India creates new state despite raucous protests by lawmakers
India's upper house of parliament Thursday passed a contentious bill to create a new state by splitting southern Andhra Pradesh in two despite raucous protests by lawmakers opposed to the move.
The bill to create Telangana as the 29th state was passed with the backing of the governing Congress party and the leading opposition Bharatiya Janata Party.
"The bill is passed," said P.J. Kurien, the deputy chairman of the upper house who presided over the vote on a day that saw a series of attempts to block the passage of the bill.
The president's assent to the bill will be the final step towards the creation of the new state, which the Congress party wanted achieved before national elections in the summer.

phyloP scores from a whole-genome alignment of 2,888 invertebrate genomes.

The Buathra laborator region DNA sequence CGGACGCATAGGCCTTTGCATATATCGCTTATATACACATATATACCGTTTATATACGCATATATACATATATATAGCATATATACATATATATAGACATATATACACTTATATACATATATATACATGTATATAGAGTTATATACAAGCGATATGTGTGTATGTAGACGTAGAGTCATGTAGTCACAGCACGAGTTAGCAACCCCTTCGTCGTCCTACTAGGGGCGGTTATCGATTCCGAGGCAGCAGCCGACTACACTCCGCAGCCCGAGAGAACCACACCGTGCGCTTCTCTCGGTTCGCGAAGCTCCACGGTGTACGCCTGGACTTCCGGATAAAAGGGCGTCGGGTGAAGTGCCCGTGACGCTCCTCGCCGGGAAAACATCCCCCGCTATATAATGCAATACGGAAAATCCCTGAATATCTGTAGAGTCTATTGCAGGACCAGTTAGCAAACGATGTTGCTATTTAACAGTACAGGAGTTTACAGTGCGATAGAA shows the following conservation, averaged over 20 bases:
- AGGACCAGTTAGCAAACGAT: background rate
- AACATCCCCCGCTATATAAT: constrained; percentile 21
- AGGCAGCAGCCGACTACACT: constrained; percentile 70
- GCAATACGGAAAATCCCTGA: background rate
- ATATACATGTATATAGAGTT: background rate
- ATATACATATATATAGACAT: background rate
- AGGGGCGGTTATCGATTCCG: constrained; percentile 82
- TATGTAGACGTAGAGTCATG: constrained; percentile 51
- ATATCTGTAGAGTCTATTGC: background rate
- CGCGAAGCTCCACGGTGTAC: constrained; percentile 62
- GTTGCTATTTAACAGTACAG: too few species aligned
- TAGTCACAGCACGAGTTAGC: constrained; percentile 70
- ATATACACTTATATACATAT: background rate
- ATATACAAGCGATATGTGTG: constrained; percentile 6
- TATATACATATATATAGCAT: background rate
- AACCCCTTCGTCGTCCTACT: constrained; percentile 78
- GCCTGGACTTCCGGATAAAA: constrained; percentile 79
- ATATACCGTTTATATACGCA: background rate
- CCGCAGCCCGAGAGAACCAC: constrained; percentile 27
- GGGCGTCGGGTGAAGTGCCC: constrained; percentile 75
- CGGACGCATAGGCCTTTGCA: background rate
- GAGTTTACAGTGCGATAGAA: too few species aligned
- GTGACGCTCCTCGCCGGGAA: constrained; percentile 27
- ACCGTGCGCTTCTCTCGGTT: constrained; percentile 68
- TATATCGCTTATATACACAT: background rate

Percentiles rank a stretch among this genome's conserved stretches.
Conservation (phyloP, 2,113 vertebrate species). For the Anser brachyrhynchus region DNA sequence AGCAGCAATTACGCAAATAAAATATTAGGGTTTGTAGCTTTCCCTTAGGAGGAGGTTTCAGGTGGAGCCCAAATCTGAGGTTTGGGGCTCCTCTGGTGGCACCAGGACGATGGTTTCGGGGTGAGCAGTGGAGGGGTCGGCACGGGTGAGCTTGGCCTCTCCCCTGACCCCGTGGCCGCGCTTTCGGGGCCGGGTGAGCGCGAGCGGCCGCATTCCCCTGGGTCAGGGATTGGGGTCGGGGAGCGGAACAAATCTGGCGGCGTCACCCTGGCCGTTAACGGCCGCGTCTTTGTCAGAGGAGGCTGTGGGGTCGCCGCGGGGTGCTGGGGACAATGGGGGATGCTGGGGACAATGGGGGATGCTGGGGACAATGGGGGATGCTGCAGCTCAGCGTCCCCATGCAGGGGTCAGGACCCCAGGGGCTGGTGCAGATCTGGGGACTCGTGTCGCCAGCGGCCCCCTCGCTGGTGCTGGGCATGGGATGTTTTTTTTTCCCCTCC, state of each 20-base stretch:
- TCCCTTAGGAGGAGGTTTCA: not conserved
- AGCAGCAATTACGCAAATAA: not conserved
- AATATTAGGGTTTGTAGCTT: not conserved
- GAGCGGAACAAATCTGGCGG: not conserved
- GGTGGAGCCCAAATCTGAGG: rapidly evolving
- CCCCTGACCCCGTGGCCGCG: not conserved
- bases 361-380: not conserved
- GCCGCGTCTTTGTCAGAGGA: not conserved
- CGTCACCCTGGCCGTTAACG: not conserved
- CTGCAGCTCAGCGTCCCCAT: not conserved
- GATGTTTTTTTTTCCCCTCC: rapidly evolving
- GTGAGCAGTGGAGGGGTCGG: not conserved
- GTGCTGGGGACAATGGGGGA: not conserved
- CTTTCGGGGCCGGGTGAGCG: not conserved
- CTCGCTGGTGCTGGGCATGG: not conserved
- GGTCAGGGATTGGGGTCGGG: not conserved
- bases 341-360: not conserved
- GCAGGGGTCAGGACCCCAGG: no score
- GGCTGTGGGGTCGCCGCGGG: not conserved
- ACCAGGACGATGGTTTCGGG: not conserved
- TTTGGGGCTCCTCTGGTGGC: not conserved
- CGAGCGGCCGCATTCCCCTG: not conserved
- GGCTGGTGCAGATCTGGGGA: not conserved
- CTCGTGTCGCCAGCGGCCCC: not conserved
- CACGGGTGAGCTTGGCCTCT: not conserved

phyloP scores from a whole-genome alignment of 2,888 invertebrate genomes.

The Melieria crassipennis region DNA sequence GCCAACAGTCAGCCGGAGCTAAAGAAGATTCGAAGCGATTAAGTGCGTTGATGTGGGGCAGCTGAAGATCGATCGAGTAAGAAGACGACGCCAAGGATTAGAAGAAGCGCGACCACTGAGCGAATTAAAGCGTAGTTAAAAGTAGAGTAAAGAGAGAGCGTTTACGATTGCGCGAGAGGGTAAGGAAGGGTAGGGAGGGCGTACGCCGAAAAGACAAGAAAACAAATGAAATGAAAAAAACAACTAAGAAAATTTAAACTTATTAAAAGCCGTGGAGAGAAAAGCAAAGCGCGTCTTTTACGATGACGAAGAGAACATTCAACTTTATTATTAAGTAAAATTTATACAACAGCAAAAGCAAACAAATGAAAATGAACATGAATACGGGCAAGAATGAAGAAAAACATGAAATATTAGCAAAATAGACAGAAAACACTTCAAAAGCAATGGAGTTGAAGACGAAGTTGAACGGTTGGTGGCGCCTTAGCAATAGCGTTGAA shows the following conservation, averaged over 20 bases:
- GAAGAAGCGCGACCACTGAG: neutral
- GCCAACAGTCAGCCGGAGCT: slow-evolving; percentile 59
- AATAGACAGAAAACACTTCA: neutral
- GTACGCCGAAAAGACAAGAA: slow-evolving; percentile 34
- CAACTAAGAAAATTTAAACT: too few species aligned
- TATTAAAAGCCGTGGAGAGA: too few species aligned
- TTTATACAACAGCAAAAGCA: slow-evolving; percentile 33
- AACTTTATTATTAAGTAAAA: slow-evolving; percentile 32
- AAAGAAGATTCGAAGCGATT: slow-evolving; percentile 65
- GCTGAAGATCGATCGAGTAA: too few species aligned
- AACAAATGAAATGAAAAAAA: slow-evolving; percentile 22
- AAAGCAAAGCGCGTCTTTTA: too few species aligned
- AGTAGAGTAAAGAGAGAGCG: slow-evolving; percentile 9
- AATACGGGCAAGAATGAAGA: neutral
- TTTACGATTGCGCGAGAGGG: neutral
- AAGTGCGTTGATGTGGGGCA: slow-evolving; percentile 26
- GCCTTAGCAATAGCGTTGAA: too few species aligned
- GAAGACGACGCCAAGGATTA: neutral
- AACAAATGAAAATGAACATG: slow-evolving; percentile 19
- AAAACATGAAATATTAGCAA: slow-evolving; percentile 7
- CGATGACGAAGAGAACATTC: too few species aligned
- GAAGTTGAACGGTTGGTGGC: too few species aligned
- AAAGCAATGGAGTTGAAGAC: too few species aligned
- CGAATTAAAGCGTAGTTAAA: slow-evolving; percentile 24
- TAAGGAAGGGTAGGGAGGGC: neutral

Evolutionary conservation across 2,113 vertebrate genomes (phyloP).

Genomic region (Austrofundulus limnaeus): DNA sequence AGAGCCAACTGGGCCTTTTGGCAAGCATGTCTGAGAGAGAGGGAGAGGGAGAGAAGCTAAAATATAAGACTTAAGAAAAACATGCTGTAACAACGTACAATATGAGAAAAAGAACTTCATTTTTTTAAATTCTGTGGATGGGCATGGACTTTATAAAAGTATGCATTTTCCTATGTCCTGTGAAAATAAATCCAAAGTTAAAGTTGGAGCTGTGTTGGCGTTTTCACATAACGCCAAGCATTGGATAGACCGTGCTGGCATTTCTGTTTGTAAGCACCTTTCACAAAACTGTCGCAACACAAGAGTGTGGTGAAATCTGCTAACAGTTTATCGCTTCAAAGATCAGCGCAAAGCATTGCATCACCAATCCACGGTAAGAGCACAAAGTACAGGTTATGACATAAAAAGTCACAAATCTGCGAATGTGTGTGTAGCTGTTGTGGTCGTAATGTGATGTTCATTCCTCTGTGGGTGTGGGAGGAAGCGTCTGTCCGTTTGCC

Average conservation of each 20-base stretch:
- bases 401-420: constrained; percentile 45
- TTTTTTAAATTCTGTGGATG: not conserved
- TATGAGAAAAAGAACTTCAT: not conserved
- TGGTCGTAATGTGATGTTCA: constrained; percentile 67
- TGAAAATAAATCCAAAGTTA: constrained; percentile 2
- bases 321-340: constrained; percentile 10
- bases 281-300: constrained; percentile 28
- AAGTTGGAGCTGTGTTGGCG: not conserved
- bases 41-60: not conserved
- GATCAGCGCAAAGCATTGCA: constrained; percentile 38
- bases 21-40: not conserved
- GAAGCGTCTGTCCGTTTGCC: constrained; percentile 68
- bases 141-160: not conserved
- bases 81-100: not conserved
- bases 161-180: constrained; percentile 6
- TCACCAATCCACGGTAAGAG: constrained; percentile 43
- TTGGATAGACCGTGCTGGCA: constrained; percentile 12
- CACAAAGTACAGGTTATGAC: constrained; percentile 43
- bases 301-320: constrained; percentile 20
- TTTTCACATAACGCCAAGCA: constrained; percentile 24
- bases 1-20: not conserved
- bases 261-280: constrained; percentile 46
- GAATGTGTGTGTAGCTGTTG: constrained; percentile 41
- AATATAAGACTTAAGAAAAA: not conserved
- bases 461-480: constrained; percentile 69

Lawmakers who opposed the splitting of Andhra Pradesh shouted slogans, held placards in protest and even tore copies of the bill as Prime Minister Manmohan Singh attempted to address the house.
Singh, whose speech was drowned in the din, announced a six-point development package for the new divided regions of Andhra Pradesh.
Supporters have campaigned for 53 years for economically deprived Telangana, which they say has been neglected by successive state governments.
But wealthier regions of Andhra Pradesh, home to IT giants including Google and Microsoft, have strongly opposed the split which they say would create economic upheaval.
Hyderabad, the IT hub, will serve as joint capital of both states for at least the next 10 years.
Andhra Pradesh, created in 1956, was India's first state to be set up on grounds of a shared language and laid down a precedent for establishing states along linguistic lines.
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